New strategy improves stem cell recruitment, heart function and survival after heart injury

Apr 02, 2009

A new study in mice shows that a dual therapy can lead to generation of new blood vessels and improved cardiac function following a heart attack. The research, published by Cell Press in the April 3rd issue of the journal Cell Stem Cell, provides an explanation for the ineffectiveness of current stem-cell-mobilizing therapies and may drive design of future regenerative therapies for the heart.

Stem-cell-based therapies are an attractive option for the treatment of heart damage after a , also known as myocardial infarction (MI). However, although animal studies using derived from the bone marrow have elicited some improvement in cardiac function, human trials have not been as successful. "Modern approaches have to focus on the process of cardiac homing to improve the clinical outcome of stem cell therapies," explains senior study author, Dr. Wolfgang-Michael Franz from Ludwig-Maximilians University.

The stromal-cell-derived factor, type I (SDF-1) is the main chemical that guides stem cells to home in on damaged heart tissue. Because SDF-1 is inactivated by CD26/dipeptidylpeptidase IV (DPP-IV), endogenous stem cell localization to the heart is not optimal. The researchers used genetic or pharmacologic inhibitors of CD26/DPP-IV to slow degradation of SDF-1 in mice with surgically induced MI. They also treated the mice with granulocyte colony stimulating factor (GCSF), a commonly used drug that mobilizes multiple stem cell populations from the bone marrow to the blood.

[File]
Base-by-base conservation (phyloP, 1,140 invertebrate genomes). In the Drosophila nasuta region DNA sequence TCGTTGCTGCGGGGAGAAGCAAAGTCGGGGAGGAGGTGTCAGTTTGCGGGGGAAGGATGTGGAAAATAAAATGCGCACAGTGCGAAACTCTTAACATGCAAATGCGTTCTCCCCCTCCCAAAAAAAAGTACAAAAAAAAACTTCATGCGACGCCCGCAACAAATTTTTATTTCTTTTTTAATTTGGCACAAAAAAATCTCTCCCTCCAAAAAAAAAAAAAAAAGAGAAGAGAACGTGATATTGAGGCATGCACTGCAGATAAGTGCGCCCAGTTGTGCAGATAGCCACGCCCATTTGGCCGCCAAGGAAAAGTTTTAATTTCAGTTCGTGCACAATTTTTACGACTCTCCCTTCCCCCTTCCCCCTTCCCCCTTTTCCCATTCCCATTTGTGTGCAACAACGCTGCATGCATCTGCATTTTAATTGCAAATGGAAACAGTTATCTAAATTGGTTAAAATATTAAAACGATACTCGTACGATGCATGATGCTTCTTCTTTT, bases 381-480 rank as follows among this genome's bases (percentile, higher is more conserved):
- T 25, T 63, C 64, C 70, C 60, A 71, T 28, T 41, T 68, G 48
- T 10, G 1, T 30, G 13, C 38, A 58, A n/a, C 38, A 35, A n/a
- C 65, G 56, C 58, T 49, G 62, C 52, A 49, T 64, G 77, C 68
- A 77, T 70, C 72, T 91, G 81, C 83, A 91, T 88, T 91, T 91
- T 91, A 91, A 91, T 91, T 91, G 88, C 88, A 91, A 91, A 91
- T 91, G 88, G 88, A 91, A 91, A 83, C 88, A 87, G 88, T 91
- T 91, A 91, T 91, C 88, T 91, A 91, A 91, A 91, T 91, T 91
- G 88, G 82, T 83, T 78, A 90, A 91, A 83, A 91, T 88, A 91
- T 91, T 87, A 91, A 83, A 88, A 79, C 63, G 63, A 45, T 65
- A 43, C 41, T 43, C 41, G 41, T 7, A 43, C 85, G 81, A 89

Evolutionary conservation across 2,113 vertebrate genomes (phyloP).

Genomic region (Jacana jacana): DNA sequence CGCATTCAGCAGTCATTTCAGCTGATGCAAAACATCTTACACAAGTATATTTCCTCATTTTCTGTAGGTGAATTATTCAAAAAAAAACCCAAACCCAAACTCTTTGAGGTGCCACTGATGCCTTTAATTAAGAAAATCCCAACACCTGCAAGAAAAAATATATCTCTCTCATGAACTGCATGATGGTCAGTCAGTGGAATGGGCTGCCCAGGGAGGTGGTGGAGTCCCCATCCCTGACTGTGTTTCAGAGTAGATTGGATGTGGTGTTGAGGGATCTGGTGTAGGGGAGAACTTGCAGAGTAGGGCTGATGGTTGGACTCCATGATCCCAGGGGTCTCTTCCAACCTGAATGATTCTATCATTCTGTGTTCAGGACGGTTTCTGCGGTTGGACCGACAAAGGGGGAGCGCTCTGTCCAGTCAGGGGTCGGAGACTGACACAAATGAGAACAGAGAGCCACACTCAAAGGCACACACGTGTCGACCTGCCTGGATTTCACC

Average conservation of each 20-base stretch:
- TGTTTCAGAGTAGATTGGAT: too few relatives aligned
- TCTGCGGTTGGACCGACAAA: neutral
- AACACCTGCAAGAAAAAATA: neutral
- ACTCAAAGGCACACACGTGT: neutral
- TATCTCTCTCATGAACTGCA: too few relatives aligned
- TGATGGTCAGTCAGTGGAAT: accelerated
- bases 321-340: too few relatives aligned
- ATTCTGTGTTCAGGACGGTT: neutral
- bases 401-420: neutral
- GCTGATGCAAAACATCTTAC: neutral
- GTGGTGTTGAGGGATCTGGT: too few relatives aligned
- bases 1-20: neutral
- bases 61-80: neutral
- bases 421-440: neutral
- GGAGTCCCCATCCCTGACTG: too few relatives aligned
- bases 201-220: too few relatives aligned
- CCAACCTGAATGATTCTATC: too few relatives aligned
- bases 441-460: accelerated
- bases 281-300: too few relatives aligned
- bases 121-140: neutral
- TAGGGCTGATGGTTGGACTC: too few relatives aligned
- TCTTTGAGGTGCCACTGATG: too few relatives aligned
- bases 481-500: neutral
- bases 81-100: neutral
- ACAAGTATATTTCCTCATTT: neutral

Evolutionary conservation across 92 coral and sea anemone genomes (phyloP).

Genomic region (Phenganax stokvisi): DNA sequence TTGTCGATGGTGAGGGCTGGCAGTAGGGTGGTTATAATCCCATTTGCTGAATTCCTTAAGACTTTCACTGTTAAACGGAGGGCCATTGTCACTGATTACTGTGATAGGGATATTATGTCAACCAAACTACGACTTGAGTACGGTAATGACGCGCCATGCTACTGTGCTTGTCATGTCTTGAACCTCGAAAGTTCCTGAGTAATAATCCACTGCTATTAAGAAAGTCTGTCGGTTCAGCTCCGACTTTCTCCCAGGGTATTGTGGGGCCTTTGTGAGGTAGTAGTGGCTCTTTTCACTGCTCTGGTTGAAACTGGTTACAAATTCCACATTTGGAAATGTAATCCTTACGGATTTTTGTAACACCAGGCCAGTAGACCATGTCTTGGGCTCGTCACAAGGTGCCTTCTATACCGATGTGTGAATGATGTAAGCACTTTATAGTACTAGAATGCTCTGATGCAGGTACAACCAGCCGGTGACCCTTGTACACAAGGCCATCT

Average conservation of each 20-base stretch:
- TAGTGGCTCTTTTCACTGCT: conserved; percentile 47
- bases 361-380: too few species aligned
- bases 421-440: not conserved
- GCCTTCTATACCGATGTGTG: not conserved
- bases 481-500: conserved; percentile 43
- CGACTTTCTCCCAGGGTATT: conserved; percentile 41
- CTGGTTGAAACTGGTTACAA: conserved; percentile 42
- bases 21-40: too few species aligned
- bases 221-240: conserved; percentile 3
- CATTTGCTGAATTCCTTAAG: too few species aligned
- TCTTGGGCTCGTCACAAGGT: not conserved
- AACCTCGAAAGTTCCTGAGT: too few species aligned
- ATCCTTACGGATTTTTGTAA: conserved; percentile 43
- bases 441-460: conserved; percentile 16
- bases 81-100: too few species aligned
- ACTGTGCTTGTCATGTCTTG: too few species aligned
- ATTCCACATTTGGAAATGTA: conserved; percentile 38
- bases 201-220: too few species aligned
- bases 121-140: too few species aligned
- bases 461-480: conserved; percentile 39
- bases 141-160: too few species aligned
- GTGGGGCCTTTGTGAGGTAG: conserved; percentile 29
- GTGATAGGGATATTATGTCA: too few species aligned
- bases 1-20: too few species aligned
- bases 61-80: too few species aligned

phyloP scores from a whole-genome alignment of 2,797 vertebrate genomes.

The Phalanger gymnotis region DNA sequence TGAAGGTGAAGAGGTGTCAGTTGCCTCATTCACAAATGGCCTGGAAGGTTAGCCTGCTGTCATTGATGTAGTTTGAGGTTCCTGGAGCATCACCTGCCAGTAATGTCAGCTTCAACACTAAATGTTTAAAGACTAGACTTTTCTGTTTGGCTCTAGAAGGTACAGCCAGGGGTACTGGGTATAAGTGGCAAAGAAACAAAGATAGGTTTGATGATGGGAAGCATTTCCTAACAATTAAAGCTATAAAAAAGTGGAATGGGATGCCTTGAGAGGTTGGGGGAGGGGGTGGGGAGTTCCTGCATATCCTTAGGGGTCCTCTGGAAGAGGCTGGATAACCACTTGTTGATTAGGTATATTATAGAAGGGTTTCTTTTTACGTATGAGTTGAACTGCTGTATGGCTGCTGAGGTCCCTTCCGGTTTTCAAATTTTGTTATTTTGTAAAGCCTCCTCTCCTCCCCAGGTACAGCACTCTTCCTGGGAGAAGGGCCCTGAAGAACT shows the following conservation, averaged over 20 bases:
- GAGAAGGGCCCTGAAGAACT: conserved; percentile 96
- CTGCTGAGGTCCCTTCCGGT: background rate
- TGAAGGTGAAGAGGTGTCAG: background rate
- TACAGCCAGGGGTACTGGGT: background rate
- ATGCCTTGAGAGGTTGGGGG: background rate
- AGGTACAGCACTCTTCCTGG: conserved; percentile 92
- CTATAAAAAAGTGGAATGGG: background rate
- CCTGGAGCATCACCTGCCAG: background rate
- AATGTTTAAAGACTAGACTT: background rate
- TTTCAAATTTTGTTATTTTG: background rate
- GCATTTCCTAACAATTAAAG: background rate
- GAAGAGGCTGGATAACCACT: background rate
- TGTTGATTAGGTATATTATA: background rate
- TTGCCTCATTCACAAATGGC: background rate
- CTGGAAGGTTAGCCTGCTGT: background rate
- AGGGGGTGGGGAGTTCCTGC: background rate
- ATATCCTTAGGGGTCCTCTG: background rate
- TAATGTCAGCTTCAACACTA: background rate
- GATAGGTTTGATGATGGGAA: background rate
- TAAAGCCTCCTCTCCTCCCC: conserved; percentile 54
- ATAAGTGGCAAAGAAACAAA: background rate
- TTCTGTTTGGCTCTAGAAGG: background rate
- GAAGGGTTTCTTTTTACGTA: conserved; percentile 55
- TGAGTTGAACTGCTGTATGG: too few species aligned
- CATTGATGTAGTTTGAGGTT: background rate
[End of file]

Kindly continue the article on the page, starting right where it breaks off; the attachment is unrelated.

The researchers found that genetic or pharmacologic inhibition of CD26/DPP-IV combined with G-CSF treatment decreased DPP-IV and stabilized activated SDF-1 in the heart, thereby enhancing the recruitment of circulating blood forming precursor cells, or EPCs (endothelial progenitors) to this organ. Further, the combined treatment increased formation of new blood vessels and improved both survival and cardiac function after MI.

The results represent the first experimental evidence that inhibition of DPP-IV combined with G-CSF enhances cardiovascular regeneration. "Our findings may contribute essential new aspects for design of future stem cell trials, since the key issue of all therapeutic stem cell approaches emerges to be the process of cardiac homing," says Dr. Franz. "We propose the use of combined DPP-IV inhibition and G-CSF application as a new therapeutic concept for future stem cell trials."

Source: Cell Press (news : web)

Explore further: Mice study shows efficacy of new gene therapy approach for toxin exposures

add to favorites email to friend print save as pdf

Related Stories

Molecule dictates how stem cells travel

Jan 14, 2006

U.S. researchers have defined a molecule that dictates how blood stem cells travel to the bone marrow and establish blood and immune cell production.

Heart derived stem cells develop into heart muscle

Apr 23, 2008

Dutch researchers at University Medical Center Utrecht and the Hubrecht Institute have succeeded in growing large numbers of stem cells from adult human hearts into new heart muscle cells. A breakthrough in stem cell research. ...

Recommended for you

How Alzheimer's peptides shut down cellular powerhouses

Aug 29, 2014

The failing in the work of nerve cells: An international team of researchers led by Prof. Dr. Chris Meisinger from the Institute of Biochemistry and Molecular Biology of the University of Freiburg has discovered ...

User comments : 0